“Spiritual” is a word that hits home for Cooper, too. As well as being an NWSS band parent, Cooper is also president of the Royal City Concert Band, a community band of some 50 players that welcomes people from all walks of life.
“I consider my Thursday night practice my church. It feeds my soul,” she said.
Cooper said she’ll always be grateful for what music did for her during her own school years. Raised in a rocky family situation, she went to 18 schools in 13 years and moved out at 16.
“I joined all the things I could so I wouldn’t have to go home every day,” she said. “I think, for me, if I hadn’t had band and choir, I probably would have been more of a statistic on the drug and alcohol front of things, honestly. … I don’t think I would have been a ‘good girl’ if I didn’t have that community.”
FINDING OUR HUMANITY
For Proznick, the issue is even more far-reaching than what music education can do for individual students.
It’s the fact that arts experiences help us, as human beings, to “tap into our humanity.”
“Those are participatory things that actually deal with the spirit and the heart,” she said.
“Arts practices are where we find our humanity. Why are we not paying attention to that part of learning in our schools?
“I feel like the world is in such a precarious position … politically and environmentally – if we don’t find a way to reconnect, not with technology but with ourselves and with creation, we’re going to be in more and more trouble.
“Arts is the antidote to the disconnect.”
WHERE TO BEGIN
Proznick laughs a little about sounding melodramatic about arts education saving the world.
But the reality, as she sees it, is simple: Either it’s a priority for the New Westminster school district, or it’s not.
“It is money, but it’s also just about asking the question: fundamentally, what do you believe?” she says.
Both Proznick and Clements say they’d first like to see consultation – just to hear from trustees, “We hear you, let’s talk,” Proznick says, would mean the world to them.
“There’s a limited amount of money, and everybody wants it, and they have to make decisions, but at least make an informed decision,” she said. “I don’t think they understand how much of a struggle it’s become for us.”
Proznick is “cautiously optimistic” about their chances, pointing out arts education was a talked-about issue during the recent municipal election campaign.
In a perfect world, the teachers would love to see a district-wide policy on arts education, and a person to coordinate such a policy.
Clements stresses, though, that nothing will work without funding.
“I would just love for the district to say, ‘For every dollar you fundraise, we will match it,’” he said.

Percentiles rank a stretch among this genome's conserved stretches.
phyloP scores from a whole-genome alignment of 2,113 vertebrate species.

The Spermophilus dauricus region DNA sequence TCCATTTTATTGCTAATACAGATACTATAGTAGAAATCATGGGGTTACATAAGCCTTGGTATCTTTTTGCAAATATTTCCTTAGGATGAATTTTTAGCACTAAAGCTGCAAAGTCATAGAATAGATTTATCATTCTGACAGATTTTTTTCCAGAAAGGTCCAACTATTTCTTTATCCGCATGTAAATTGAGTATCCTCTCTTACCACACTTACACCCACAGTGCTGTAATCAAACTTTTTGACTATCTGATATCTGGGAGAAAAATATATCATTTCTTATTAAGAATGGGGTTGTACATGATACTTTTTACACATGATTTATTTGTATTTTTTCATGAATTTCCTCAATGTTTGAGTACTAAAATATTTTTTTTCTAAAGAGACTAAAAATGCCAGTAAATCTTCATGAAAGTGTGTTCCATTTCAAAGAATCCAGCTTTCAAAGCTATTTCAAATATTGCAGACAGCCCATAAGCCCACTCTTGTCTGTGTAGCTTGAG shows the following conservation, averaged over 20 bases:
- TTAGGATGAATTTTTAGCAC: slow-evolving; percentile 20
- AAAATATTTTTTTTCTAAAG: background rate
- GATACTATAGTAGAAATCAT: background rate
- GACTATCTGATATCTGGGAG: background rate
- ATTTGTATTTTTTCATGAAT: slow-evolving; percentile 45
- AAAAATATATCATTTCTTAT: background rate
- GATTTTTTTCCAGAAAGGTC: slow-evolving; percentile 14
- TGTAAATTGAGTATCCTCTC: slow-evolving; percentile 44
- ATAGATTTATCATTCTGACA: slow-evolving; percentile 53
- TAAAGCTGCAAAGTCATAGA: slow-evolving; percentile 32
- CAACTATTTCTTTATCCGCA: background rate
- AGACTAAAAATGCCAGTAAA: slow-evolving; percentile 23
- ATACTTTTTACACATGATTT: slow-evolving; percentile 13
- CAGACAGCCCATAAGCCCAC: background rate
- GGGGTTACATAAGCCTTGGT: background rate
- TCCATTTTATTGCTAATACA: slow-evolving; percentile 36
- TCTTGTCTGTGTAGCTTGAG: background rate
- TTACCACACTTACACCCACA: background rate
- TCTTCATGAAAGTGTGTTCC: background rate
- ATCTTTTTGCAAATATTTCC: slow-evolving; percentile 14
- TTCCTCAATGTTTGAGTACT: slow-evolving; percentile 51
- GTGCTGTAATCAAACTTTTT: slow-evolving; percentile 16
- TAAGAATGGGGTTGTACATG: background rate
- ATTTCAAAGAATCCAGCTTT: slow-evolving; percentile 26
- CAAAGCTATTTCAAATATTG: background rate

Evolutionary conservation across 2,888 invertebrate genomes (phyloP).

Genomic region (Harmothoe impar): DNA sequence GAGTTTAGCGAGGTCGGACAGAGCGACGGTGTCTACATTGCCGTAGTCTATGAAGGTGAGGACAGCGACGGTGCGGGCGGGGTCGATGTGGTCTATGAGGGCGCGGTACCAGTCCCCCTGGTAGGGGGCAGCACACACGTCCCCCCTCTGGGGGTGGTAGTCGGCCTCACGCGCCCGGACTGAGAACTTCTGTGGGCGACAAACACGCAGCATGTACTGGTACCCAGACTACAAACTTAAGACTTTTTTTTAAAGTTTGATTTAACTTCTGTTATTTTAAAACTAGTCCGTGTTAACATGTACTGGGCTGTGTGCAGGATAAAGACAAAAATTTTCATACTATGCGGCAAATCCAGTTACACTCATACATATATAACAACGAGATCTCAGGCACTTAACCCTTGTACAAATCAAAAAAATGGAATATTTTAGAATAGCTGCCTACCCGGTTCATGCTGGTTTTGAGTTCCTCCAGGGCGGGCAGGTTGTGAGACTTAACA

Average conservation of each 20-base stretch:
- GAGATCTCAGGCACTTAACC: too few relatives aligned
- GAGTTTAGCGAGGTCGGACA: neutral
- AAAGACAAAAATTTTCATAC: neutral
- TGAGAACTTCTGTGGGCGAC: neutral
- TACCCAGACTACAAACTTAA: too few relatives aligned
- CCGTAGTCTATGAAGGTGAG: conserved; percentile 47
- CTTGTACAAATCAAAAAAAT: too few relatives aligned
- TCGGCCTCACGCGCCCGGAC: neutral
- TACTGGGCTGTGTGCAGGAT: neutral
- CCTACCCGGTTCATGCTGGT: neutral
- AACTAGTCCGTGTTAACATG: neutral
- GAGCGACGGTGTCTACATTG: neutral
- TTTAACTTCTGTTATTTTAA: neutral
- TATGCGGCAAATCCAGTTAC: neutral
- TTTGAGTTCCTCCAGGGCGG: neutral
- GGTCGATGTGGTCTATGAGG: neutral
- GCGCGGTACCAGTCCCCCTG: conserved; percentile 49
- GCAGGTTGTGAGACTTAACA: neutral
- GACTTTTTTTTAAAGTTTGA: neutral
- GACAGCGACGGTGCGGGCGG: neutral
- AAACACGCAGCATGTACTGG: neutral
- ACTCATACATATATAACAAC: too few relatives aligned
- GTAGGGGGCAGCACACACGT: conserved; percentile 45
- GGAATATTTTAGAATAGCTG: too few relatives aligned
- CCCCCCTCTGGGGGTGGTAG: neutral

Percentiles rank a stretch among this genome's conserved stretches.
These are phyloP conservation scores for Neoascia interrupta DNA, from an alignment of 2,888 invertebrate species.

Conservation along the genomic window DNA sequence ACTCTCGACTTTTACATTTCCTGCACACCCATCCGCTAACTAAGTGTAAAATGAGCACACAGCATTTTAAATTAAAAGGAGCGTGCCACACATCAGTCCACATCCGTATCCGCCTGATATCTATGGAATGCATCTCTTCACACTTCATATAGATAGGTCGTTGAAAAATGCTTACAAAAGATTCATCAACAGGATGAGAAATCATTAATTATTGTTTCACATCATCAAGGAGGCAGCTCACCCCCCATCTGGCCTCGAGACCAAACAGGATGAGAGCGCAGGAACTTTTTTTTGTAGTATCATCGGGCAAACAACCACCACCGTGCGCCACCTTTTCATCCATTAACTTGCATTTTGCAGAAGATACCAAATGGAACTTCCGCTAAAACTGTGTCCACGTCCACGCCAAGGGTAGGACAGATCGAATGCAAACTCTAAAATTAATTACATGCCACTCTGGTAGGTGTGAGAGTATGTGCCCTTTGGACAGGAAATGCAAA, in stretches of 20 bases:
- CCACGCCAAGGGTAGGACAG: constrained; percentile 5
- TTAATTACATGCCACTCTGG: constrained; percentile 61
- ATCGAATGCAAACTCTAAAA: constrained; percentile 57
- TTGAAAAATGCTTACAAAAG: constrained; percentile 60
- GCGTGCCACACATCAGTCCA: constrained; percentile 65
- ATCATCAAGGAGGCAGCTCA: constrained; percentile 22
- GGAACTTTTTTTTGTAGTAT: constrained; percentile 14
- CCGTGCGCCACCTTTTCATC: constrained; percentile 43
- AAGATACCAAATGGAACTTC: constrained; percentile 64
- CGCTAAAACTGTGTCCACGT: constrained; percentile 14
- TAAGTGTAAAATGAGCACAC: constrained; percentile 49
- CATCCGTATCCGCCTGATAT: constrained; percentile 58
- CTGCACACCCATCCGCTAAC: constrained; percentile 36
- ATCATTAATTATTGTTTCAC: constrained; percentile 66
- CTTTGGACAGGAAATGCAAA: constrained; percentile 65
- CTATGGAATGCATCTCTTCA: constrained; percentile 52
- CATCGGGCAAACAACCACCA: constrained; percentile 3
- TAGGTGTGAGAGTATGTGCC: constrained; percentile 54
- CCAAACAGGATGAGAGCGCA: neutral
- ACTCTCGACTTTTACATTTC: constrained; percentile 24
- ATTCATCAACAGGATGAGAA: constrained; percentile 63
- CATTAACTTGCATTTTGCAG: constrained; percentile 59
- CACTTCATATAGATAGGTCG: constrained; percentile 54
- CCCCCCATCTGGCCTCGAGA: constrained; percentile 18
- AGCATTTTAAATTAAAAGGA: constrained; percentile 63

Cooper’s presentation to the board made four specific suggestions: to put all-year band back into all middle schools; to include music in the IB programming after Grade 10; to increase funding to music programs to cover venue rental, instrument repairs, supplies and bus trips; and to work with venues and the city to bring down the cost of venue rental for school groups.
From where Slade-Kerr sits, now is a good time for the music programs to be asking for help.
She noted the school board is currently going through its budget process and there’s time for funding to be put in place for 2019/20, if the board is so inclined.
“There were significant cuts in the district several years ago to deal with the deficits,” she said. “The district is now in the position where they have a surplus, and it is possible for the board to allocate part of that surplus to additional funding.”
Any changes in funding, she said, need to start with a change of mindset.
“In my view, the board needs to issue a very strong, principled statement about the importance of arts education in our system. They need to make it clear to all levels of the system that fine arts is a crucial and integral part of the system,” Slade-Kerr said. “Once you have that message from the top down, there will be a trickledown effect into the system.”
As to whether any change will happen, Slade-Kerr noted the board will have to weigh all the district’s needs before deciding how much, if any, of its surplus it can allocate to music.
But she, too, says she’s optimistic.
“In my view, the current board, we had them at hello in terms of fine arts, and they are motivated to find a way to move this forward.”
MAKE A DONATION
Want to help? The New Westminster Secondary School music department accepts donations of all kind year-round – used instruments, cash or cheque. You can also donate via Paypal online through www.nwssmusic.com.